Monday, 29 January 2018

Trilogy - Other Input (1985) C90

This week features a special guest post by the man who actually recorded the thing on the grounds of our having kept in touch (but for a couple of decades somewhere in the middle), and that he naturally has a more informed take on this collection than myself. I'd already released a couple of his tapes on my Do Easy label (which can be found listed in the index linked at the foot of the page) and I had the impression this one was something in the order of tidying up loose ends so as to allow greater focus on the cassette he recorded as Sin, which will probably follow in a couple of months and is a masterpiece in my view. Tom didn't really have a title for this one and suggested I should come up with something, which was unfortunate because my suggestion was so fucking awful I can't even bear to type it out - I'd been very taken with the surreal grammatical phraseology of Lennart Eilersen of Enhoenta Bödlar, author of the mind-boggling Pok-a-Tok fanzine, and this was my lame attempt to weave gold of similar carat. For the purposes of this download, I've opted for Other Input, which Tom wrote on the master copy and which I choose to regard as the proper title from hereon.

Anyway, over to the man behind the music...

Tape to Some Bizarre (2:42) (Dec 1983)
This track started life as a letter to Some Bizarre Records asking Stevo if I could make films and videos for them. I then thought that something as prosaic as a straightforward request was hardly going to get the attention of these “arty” types – so I cut up the text and broke up the words and reassembled it as a kind of poem – with a few stray remarks about hating taxi drivers and Christmas trees (which I don’t – but it was a left over bit from an early recording I made while tripping – which I'm surprised I didn’t suggest for this comp). Anyway the cut-up letter still didn’t quite make it as far as I was concerned and being a Marc and the Mambas fan, I tried singing it over Empty Eyes. That really worked – so after double tracking it to make it more murky and bring in a repetitious quality to my chant, I sent the thing off to Some Bizarre. I never got a reply, but years later I heard from someone who worked at Some Bizarre that my tape had become something of a cult favourite in the office – though no one could figure out what the hell I was asking them for. Well at least I made an impression.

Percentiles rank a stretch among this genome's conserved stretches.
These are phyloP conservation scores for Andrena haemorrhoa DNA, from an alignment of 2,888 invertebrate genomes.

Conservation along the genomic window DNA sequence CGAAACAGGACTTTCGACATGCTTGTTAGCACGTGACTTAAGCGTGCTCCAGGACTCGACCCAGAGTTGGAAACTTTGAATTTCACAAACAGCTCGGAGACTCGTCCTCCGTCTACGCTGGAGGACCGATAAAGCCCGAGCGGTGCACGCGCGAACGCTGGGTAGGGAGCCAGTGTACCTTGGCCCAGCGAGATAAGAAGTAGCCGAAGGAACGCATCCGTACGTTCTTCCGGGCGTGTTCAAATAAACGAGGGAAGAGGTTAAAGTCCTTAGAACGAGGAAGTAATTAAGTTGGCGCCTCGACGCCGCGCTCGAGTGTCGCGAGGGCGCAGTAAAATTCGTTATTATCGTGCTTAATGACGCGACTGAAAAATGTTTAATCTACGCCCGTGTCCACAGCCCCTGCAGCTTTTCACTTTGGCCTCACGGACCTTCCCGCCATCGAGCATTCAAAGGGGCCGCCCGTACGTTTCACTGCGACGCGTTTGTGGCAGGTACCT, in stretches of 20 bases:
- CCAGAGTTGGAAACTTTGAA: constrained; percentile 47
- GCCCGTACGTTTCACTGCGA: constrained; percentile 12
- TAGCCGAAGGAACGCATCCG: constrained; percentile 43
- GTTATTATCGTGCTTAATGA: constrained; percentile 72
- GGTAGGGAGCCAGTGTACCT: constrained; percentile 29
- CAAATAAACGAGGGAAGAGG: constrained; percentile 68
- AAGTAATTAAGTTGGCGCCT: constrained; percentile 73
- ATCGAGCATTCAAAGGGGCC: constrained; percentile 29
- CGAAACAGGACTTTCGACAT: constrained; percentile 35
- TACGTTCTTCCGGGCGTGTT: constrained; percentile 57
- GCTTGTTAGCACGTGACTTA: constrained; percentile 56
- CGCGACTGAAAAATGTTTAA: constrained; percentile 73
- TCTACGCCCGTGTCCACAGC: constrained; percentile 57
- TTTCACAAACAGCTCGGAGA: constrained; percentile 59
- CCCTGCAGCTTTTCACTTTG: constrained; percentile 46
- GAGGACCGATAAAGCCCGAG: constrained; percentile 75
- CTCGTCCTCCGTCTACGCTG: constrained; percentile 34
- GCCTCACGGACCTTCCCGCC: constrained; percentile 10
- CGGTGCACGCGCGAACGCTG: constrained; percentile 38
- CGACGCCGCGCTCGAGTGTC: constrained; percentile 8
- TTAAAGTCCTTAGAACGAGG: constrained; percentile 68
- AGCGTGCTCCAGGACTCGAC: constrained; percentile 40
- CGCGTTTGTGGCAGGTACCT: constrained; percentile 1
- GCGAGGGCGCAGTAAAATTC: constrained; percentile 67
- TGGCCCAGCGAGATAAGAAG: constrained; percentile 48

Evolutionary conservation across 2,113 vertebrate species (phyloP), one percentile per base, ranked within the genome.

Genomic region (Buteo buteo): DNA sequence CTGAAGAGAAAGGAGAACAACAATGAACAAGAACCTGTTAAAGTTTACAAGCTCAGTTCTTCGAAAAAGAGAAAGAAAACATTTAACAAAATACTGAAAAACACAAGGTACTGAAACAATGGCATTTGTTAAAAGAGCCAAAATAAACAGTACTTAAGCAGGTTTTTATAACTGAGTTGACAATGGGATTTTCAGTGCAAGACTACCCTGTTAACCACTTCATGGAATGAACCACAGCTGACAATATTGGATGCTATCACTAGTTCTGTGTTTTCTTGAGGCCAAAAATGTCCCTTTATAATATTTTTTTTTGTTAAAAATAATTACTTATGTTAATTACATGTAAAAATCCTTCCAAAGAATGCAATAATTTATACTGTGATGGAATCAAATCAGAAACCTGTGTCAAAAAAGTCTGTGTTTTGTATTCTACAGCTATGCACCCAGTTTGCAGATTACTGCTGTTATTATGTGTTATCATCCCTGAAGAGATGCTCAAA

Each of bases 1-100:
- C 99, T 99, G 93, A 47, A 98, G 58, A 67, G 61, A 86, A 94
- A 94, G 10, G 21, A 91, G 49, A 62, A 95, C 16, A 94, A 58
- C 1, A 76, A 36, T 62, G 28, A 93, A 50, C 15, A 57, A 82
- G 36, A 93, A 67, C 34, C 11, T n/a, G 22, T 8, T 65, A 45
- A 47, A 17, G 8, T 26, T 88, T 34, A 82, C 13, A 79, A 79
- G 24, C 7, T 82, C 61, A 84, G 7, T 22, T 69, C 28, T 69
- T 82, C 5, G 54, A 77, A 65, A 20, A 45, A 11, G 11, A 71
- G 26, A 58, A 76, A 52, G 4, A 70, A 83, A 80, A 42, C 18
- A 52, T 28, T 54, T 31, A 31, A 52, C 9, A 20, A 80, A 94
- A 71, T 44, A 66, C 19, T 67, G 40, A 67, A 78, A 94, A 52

If anyone wants to see the “lyrics”...

“Cut-up” (6:25) (Nov 1983)
A very early piece when I was limited to a Casio VL-Tone, an old reel to reel which I’d picked up for £5 in a jumble sale and my still relatively new Sharp tape to tape. The title is more interesting than the track – which features no “cut-ups” at all – just me muttering and saying the phrase cut-up against overlaid Casio cycles.

Blows to the Head (1:42) (Mar 1984)
More experiments, but with a good deal more purpose. I now had the Roland SH-1000, so I could produce somewhat more gutsy sounds and I had refined the tape to tape echo effect quite well. Although this short tryout of a chugging white noise blast against an ultra high frequency “tune” wasn’t really developed, I recycled the basic sound a month or so later for Our Patience will End.

Such A Lot (2:58) (Nov 1983)
This particular experiment – only my 3rd “musical” recording - was my first attempt to create a song with lyrics and a recognizable tune. While primitive, it’s quite sweet but the just because she has an ugly face… stanza makes me cringe a bit.

Cosmetic Surgery (5:53) (Dec 1983)
First track to use my newly acquired Roland SH-1000 – probably around Dec 26th or 27th 1983. This SH-1000 was a demented beast of a synthesizer which could always be trusted to make the sounds I least expected. I loved it, although I discovered it was useless live. Back in the early seventies my mum had a brief stint as a “Studio Beauty Advisor” selling cosmetics door to door. Given how painfully shy my mum could be this was a truly heroic thing to try, especially in such a tough-sell area as recession hit Cumbernauld. It could only mean my parents were going through some hard financial times – something I was never aware of at the time. By 1983 all of that was a thankfully distant memory but the introductory record was still around – voiced by none other than The Jaw himself, Patrick Allen.  So I mangled the recording and riffed over it with my synth. I think I made two passes – each time double tracking the previous layer – and introducing some stereo panning via my twenty channel Equalizer. I was pretty pleased with the result. I felt I was now in a brave new world of synthesizers. In retrospect I wish I’d called it Cosmic Surgery – but at the time I would’ve probably shuddered at such hippy like connotations.

Elation (8:49) (Feb 1984)

An early SH-1000 instrumental with a nice free form quality to it. This is actually about half of the original recording – the original had a lengthy meandering opening – and either Lawrence or myself probably decided to cut it for tape space purposes. It’s like a pleasant version of something from TG’s Second Annual Report and the double tracking and EQ panning have developed to the point where there is some nice syncopation at various points.

Our Patience Will End (version) (13:36) (April 1984)